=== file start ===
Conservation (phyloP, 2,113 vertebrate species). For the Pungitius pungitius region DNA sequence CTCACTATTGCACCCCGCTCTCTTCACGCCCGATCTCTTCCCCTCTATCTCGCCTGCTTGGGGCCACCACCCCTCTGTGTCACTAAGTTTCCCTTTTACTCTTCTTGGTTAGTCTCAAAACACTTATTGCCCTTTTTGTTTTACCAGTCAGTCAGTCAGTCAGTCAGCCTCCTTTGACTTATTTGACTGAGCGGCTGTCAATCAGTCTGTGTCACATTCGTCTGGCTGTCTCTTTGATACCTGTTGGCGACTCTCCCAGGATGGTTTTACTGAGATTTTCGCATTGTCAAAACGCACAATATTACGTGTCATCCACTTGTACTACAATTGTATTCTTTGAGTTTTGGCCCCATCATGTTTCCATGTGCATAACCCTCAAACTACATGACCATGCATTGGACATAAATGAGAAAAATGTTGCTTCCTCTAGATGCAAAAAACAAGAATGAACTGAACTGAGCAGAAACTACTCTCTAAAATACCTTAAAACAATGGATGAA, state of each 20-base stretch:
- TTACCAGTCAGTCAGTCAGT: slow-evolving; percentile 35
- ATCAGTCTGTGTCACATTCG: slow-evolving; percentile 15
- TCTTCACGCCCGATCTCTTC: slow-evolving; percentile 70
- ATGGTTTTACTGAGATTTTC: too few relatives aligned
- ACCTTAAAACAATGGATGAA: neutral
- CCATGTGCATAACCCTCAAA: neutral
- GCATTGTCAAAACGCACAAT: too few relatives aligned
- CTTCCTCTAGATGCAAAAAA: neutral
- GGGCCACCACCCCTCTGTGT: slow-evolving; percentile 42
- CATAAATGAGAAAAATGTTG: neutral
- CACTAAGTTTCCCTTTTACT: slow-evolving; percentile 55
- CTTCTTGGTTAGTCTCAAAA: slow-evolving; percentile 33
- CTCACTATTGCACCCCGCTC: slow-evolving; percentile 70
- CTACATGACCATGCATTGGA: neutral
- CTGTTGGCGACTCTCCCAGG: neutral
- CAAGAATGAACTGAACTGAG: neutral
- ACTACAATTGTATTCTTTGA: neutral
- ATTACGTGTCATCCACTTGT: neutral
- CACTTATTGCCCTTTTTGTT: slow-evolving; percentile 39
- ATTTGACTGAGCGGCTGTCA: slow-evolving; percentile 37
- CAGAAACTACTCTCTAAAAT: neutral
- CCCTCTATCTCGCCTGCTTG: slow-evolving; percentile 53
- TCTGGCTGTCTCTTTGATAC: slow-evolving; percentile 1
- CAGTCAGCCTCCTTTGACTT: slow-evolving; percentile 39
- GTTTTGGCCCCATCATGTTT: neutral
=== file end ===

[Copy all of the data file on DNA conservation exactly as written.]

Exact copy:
Conservation (phyloP, 2,113 vertebrate species). For the Pungitius pungitius region DNA sequence CTCACTATTGCACCCCGCTCTCTTCACGCCCGATCTCTTCCCCTCTATCTCGCCTGCTTGGGGCCACCACCCCTCTGTGTCACTAAGTTTCCCTTTTACTCTTCTTGGTTAGTCTCAAAACACTTATTGCCCTTTTTGTTTTACCAGTCAGTCAGTCAGTCAGTCAGCCTCCTTTGACTTATTTGACTGAGCGGCTGTCAATCAGTCTGTGTCACATTCGTCTGGCTGTCTCTTTGATACCTGTTGGCGACTCTCCCAGGATGGTTTTACTGAGATTTTCGCATTGTCAAAACGCACAATATTACGTGTCATCCACTTGTACTACAATTGTATTCTTTGAGTTTTGGCCCCATCATGTTTCCATGTGCATAACCCTCAAACTACATGACCATGCATTGGACATAAATGAGAAAAATGTTGCTTCCTCTAGATGCAAAAAACAAGAATGAACTGAACTGAGCAGAAACTACTCTCTAAAATACCTTAAAACAATGGATGAA, state of each 20-base stretch:
- TTACCAGTCAGTCAGTCAGT: slow-evolving; percentile 35
- ATCAGTCTGTGTCACATTCG: slow-evolving; percentile 15
- TCTTCACGCCCGATCTCTTC: slow-evolving; percentile 70
- ATGGTTTTACTGAGATTTTC: too few relatives aligned
- ACCTTAAAACAATGGATGAA: neutral
- CCATGTGCATAACCCTCAAA: neutral
- GCATTGTCAAAACGCACAAT: too few relatives aligned
- CTTCCTCTAGATGCAAAAAA: neutral
- GGGCCACCACCCCTCTGTGT: slow-evolving; percentile 42
- CATAAATGAGAAAAATGTTG: neutral
- CACTAAGTTTCCCTTTTACT: slow-evolving; percentile 55
- CTTCTTGGTTAGTCTCAAAA: slow-evolving; percentile 33
- CTCACTATTGCACCCCGCTC: slow-evolving; percentile 70
- CTACATGACCATGCATTGGA: neutral
- CTGTTGGCGACTCTCCCAGG: neutral
- CAAGAATGAACTGAACTGAG: neutral
- ACTACAATTGTATTCTTTGA: neutral
- ATTACGTGTCATCCACTTGT: neutral
- CACTTATTGCCCTTTTTGTT: slow-evolving; percentile 39
- ATTTGACTGAGCGGCTGTCA: slow-evolving; percentile 37
- CAGAAACTACTCTCTAAAAT: neutral
- CCCTCTATCTCGCCTGCTTG: slow-evolving; percentile 53
- TCTGGCTGTCTCTTTGATAC: slow-evolving; percentile 1
- CAGTCAGCCTCCTTTGACTT: slow-evolving; percentile 39
- GTTTTGGCCCCATCATGTTT: neutral